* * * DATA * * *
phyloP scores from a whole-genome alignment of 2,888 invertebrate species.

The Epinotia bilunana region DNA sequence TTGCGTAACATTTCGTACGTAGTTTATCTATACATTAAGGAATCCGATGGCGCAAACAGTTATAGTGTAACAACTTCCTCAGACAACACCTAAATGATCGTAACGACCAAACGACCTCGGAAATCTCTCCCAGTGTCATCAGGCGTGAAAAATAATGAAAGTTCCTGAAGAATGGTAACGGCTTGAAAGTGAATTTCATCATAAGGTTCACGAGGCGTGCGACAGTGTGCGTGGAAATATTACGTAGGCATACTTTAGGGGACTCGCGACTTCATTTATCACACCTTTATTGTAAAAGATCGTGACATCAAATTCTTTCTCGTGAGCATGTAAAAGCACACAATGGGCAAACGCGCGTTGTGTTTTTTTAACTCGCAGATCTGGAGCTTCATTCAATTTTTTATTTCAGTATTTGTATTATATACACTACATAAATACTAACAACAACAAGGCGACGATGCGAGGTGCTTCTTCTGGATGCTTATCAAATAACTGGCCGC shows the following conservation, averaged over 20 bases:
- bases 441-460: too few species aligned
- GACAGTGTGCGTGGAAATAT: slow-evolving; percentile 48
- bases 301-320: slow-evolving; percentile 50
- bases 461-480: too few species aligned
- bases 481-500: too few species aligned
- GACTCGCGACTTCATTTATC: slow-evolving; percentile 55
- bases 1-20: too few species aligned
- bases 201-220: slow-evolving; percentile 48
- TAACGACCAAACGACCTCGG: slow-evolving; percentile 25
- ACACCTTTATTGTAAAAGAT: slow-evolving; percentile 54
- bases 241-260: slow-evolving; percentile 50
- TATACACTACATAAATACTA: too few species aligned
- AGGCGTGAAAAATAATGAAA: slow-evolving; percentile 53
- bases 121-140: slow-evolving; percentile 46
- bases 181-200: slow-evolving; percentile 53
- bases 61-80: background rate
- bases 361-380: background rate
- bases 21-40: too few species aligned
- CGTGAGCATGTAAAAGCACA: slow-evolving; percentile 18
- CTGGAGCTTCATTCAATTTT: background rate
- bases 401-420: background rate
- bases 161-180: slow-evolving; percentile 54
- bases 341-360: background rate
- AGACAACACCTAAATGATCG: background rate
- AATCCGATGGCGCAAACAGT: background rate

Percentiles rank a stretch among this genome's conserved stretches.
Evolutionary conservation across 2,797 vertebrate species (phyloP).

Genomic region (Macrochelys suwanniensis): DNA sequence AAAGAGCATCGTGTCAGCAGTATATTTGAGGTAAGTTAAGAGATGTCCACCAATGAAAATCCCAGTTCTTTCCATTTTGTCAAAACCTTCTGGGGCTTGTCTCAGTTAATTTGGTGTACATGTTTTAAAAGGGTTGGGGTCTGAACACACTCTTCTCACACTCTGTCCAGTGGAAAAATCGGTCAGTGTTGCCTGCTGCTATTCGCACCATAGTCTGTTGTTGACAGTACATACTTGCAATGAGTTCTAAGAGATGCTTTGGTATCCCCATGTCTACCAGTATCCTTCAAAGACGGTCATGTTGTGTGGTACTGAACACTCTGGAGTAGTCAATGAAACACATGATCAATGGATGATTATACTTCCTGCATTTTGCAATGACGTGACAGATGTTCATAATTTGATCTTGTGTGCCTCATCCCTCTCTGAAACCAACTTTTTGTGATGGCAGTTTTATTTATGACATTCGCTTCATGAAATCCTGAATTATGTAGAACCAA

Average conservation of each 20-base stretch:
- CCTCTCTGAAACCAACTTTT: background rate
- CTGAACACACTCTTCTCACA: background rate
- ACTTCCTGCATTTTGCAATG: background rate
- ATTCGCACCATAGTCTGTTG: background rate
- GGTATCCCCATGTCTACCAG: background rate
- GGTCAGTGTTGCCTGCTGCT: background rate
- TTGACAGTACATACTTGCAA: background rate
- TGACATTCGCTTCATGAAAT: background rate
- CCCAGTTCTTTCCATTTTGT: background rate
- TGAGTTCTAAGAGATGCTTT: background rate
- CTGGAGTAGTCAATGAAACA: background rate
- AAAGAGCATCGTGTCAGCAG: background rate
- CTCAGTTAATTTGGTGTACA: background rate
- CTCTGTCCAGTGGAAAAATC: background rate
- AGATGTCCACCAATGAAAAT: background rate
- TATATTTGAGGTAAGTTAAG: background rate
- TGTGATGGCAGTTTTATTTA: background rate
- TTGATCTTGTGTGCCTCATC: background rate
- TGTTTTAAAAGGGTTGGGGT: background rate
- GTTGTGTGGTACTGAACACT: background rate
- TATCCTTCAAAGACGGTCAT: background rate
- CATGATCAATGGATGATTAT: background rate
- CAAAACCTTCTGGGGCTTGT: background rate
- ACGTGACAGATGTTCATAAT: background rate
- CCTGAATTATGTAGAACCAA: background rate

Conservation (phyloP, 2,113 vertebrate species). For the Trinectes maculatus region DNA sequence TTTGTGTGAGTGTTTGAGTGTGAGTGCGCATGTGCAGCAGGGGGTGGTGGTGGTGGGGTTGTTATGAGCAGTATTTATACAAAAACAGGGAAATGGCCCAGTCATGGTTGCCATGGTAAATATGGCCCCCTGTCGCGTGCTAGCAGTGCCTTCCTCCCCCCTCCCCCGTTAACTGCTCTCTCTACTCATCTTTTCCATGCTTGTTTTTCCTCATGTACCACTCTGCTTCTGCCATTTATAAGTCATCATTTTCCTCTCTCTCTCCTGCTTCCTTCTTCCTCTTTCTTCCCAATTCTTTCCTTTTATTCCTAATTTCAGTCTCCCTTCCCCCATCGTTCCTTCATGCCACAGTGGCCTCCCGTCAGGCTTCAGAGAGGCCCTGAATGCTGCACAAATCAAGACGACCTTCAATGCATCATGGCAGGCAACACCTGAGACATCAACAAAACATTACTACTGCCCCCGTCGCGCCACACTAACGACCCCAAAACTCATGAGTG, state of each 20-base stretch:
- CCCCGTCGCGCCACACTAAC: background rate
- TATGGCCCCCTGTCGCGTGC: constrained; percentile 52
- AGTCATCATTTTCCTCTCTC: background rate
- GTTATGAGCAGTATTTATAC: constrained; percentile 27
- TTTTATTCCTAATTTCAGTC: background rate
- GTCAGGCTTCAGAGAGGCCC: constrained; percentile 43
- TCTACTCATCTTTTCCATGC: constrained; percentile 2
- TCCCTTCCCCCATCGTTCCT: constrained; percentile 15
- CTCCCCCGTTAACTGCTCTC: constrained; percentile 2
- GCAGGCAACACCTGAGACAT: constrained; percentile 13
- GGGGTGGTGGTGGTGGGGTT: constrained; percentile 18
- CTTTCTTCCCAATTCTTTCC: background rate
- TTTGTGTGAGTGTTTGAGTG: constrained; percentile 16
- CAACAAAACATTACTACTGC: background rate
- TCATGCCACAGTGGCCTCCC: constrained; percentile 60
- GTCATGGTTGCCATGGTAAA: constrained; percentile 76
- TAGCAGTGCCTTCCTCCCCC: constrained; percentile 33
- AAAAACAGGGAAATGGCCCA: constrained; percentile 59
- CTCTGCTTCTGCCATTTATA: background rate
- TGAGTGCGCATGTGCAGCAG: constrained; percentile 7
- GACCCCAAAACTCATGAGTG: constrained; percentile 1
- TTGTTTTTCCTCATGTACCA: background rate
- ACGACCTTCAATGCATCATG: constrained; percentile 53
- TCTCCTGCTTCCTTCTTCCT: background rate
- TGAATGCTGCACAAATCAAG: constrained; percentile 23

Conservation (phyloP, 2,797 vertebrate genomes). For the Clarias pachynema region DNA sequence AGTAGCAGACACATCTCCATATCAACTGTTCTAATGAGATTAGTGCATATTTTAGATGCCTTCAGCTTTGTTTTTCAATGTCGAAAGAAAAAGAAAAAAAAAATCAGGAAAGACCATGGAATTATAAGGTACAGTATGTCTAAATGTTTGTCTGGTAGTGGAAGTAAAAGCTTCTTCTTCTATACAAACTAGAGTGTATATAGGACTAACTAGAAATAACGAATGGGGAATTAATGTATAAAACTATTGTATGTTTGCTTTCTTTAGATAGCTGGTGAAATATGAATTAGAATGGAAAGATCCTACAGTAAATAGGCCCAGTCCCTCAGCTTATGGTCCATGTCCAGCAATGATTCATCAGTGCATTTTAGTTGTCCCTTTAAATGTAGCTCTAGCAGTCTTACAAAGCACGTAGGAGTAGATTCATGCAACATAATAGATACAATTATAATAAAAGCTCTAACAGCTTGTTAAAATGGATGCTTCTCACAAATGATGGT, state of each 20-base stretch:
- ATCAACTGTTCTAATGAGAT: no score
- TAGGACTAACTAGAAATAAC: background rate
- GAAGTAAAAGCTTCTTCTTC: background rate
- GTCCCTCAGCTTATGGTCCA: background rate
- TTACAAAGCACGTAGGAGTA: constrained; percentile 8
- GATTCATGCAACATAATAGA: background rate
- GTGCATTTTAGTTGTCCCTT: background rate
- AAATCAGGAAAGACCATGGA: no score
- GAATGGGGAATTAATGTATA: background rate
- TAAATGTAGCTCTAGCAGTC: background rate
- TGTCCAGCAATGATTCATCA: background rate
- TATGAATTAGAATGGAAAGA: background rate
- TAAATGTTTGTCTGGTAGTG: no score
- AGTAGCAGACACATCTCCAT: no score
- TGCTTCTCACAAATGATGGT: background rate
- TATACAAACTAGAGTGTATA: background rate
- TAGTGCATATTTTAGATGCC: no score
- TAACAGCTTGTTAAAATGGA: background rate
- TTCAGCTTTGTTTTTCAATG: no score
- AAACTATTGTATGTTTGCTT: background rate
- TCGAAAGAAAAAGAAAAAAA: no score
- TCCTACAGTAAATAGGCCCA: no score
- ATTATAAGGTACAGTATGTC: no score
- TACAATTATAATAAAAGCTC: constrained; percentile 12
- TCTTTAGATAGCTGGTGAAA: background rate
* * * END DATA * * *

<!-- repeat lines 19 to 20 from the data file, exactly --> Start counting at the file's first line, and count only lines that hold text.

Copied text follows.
- bases 361-380: background rate
- bases 21-40: too few species aligned